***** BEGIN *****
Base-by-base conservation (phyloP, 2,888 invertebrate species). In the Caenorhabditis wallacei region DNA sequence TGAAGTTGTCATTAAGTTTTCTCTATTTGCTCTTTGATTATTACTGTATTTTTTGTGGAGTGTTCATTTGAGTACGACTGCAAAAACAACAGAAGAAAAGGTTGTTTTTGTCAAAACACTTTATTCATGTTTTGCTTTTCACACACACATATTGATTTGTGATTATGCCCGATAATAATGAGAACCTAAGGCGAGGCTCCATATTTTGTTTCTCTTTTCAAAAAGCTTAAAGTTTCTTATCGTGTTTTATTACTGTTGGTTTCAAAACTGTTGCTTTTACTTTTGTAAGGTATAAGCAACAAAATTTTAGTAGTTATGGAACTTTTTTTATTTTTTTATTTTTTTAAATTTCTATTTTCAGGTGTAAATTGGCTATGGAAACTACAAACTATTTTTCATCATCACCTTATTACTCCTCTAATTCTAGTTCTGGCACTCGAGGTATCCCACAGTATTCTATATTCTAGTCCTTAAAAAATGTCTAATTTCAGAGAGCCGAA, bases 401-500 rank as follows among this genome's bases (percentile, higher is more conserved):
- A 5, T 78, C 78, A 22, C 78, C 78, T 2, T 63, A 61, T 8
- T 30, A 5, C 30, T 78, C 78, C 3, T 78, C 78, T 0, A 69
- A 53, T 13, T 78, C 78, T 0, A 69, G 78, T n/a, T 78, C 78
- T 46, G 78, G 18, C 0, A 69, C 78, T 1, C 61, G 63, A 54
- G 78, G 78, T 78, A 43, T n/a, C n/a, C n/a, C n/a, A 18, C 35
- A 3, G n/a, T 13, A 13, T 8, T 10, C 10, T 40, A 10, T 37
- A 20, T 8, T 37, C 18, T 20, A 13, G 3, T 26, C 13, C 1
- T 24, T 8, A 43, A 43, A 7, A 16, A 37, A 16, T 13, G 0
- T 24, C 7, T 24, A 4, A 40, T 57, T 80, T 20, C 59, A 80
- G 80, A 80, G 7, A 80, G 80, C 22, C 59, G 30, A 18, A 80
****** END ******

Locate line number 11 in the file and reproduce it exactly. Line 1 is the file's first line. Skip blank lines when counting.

- G 80, A 80, G 7, A 80, G 80, C 22, C 59, G 30, A 18, A 80